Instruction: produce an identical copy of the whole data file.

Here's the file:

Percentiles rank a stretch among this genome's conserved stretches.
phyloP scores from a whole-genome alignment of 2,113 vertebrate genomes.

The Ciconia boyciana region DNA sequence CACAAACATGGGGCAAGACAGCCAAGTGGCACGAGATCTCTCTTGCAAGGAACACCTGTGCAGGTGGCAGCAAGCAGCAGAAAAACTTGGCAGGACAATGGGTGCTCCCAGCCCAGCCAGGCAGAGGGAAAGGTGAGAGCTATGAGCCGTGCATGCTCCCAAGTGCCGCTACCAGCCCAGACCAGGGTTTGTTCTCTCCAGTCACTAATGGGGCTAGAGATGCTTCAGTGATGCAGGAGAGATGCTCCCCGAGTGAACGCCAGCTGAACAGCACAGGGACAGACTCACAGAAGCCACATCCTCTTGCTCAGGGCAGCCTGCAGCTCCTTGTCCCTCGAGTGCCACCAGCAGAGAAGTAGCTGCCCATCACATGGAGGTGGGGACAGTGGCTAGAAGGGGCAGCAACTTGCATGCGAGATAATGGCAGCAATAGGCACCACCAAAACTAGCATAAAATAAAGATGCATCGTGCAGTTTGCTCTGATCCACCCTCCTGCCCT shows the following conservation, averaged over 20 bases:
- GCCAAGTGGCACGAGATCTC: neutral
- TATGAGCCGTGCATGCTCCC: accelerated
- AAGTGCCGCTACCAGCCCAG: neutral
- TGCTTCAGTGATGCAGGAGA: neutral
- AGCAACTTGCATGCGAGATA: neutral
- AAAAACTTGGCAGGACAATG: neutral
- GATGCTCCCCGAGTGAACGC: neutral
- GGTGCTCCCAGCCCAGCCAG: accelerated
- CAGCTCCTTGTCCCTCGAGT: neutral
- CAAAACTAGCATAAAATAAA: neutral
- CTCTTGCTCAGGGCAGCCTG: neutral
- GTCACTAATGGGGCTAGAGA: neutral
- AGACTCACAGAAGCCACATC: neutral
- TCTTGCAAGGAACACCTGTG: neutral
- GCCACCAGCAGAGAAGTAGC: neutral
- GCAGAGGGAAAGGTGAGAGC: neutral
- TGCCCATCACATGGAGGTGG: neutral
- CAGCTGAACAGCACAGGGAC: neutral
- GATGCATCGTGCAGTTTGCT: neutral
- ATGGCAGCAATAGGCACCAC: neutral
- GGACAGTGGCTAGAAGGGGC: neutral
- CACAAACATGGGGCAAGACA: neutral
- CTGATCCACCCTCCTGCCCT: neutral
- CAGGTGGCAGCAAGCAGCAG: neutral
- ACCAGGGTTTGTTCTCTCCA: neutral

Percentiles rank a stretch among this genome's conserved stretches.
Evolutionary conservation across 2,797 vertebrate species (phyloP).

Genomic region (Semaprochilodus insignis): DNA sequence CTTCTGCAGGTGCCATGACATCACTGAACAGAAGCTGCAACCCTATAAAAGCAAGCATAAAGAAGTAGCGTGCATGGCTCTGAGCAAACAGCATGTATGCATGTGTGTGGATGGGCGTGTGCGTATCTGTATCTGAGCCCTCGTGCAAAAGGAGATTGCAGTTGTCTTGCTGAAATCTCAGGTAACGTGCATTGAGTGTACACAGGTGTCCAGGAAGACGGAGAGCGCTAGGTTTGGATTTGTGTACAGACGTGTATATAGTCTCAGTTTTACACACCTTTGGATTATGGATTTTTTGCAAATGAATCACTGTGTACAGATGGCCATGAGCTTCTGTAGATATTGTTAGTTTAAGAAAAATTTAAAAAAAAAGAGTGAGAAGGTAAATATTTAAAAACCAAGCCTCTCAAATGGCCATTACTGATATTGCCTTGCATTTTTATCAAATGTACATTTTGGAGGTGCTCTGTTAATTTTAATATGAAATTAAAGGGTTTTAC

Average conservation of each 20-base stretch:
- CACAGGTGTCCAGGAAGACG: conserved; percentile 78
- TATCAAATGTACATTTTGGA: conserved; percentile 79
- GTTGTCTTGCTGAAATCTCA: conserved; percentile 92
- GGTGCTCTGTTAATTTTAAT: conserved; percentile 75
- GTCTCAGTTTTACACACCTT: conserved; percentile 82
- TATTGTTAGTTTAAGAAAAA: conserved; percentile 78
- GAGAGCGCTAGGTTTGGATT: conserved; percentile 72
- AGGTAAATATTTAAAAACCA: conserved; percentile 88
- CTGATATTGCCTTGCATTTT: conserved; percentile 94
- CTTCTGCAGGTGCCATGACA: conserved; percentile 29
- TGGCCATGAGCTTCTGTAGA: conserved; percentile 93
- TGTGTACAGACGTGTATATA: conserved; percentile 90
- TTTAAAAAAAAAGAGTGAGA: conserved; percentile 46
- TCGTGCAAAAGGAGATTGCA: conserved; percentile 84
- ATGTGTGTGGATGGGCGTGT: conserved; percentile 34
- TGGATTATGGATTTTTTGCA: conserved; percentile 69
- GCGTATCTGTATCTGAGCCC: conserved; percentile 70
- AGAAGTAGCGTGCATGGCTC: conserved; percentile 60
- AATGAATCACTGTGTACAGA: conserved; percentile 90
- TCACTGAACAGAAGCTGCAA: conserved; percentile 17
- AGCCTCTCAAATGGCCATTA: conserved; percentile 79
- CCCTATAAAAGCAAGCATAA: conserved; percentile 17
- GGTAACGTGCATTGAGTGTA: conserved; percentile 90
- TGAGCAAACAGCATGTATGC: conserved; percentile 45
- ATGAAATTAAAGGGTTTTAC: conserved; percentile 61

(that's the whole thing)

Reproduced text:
Percentiles rank a stretch among this genome's conserved stretches.
phyloP scores from a whole-genome alignment of 2,113 vertebrate genomes.

The Ciconia boyciana region DNA sequence CACAAACATGGGGCAAGACAGCCAAGTGGCACGAGATCTCTCTTGCAAGGAACACCTGTGCAGGTGGCAGCAAGCAGCAGAAAAACTTGGCAGGACAATGGGTGCTCCCAGCCCAGCCAGGCAGAGGGAAAGGTGAGAGCTATGAGCCGTGCATGCTCCCAAGTGCCGCTACCAGCCCAGACCAGGGTTTGTTCTCTCCAGTCACTAATGGGGCTAGAGATGCTTCAGTGATGCAGGAGAGATGCTCCCCGAGTGAACGCCAGCTGAACAGCACAGGGACAGACTCACAGAAGCCACATCCTCTTGCTCAGGGCAGCCTGCAGCTCCTTGTCCCTCGAGTGCCACCAGCAGAGAAGTAGCTGCCCATCACATGGAGGTGGGGACAGTGGCTAGAAGGGGCAGCAACTTGCATGCGAGATAATGGCAGCAATAGGCACCACCAAAACTAGCATAAAATAAAGATGCATCGTGCAGTTTGCTCTGATCCACCCTCCTGCCCT shows the following conservation, averaged over 20 bases:
- GCCAAGTGGCACGAGATCTC: neutral
- TATGAGCCGTGCATGCTCCC: accelerated
- AAGTGCCGCTACCAGCCCAG: neutral
- TGCTTCAGTGATGCAGGAGA: neutral
- AGCAACTTGCATGCGAGATA: neutral
- AAAAACTTGGCAGGACAATG: neutral
- GATGCTCCCCGAGTGAACGC: neutral
- GGTGCTCCCAGCCCAGCCAG: accelerated
- CAGCTCCTTGTCCCTCGAGT: neutral
- CAAAACTAGCATAAAATAAA: neutral
- CTCTTGCTCAGGGCAGCCTG: neutral
- GTCACTAATGGGGCTAGAGA: neutral
- AGACTCACAGAAGCCACATC: neutral
- TCTTGCAAGGAACACCTGTG: neutral
- GCCACCAGCAGAGAAGTAGC: neutral
- GCAGAGGGAAAGGTGAGAGC: neutral
- TGCCCATCACATGGAGGTGG: neutral
- CAGCTGAACAGCACAGGGAC: neutral
- GATGCATCGTGCAGTTTGCT: neutral
- ATGGCAGCAATAGGCACCAC: neutral
- GGACAGTGGCTAGAAGGGGC: neutral
- CACAAACATGGGGCAAGACA: neutral
- CTGATCCACCCTCCTGCCCT: neutral
- CAGGTGGCAGCAAGCAGCAG: neutral
- ACCAGGGTTTGTTCTCTCCA: neutral

Percentiles rank a stretch among this genome's conserved stretches.
Evolutionary conservation across 2,797 vertebrate species (phyloP).

Genomic region (Semaprochilodus insignis): DNA sequence CTTCTGCAGGTGCCATGACATCACTGAACAGAAGCTGCAACCCTATAAAAGCAAGCATAAAGAAGTAGCGTGCATGGCTCTGAGCAAACAGCATGTATGCATGTGTGTGGATGGGCGTGTGCGTATCTGTATCTGAGCCCTCGTGCAAAAGGAGATTGCAGTTGTCTTGCTGAAATCTCAGGTAACGTGCATTGAGTGTACACAGGTGTCCAGGAAGACGGAGAGCGCTAGGTTTGGATTTGTGTACAGACGTGTATATAGTCTCAGTTTTACACACCTTTGGATTATGGATTTTTTGCAAATGAATCACTGTGTACAGATGGCCATGAGCTTCTGTAGATATTGTTAGTTTAAGAAAAATTTAAAAAAAAAGAGTGAGAAGGTAAATATTTAAAAACCAAGCCTCTCAAATGGCCATTACTGATATTGCCTTGCATTTTTATCAAATGTACATTTTGGAGGTGCTCTGTTAATTTTAATATGAAATTAAAGGGTTTTAC

Average conservation of each 20-base stretch:
- CACAGGTGTCCAGGAAGACG: conserved; percentile 78
- TATCAAATGTACATTTTGGA: conserved; percentile 79
- GTTGTCTTGCTGAAATCTCA: conserved; percentile 92
- GGTGCTCTGTTAATTTTAAT: conserved; percentile 75
- GTCTCAGTTTTACACACCTT: conserved; percentile 82
- TATTGTTAGTTTAAGAAAAA: conserved; percentile 78
- GAGAGCGCTAGGTTTGGATT: conserved; percentile 72
- AGGTAAATATTTAAAAACCA: conserved; percentile 88
- CTGATATTGCCTTGCATTTT: conserved; percentile 94
- CTTCTGCAGGTGCCATGACA: conserved; percentile 29
- TGGCCATGAGCTTCTGTAGA: conserved; percentile 93
- TGTGTACAGACGTGTATATA: conserved; percentile 90
- TTTAAAAAAAAAGAGTGAGA: conserved; percentile 46
- TCGTGCAAAAGGAGATTGCA: conserved; percentile 84
- ATGTGTGTGGATGGGCGTGT: conserved; percentile 34
- TGGATTATGGATTTTTTGCA: conserved; percentile 69
- GCGTATCTGTATCTGAGCCC: conserved; percentile 70
- AGAAGTAGCGTGCATGGCTC: conserved; percentile 60
- AATGAATCACTGTGTACAGA: conserved; percentile 90
- TCACTGAACAGAAGCTGCAA: conserved; percentile 17
- AGCCTCTCAAATGGCCATTA: conserved; percentile 79
- CCCTATAAAAGCAAGCATAA: conserved; percentile 17
- GGTAACGTGCATTGAGTGTA: conserved; percentile 90
- TGAGCAAACAGCATGTATGC: conserved; percentile 45
- ATGAAATTAAAGGGTTTTAC: conserved; percentile 61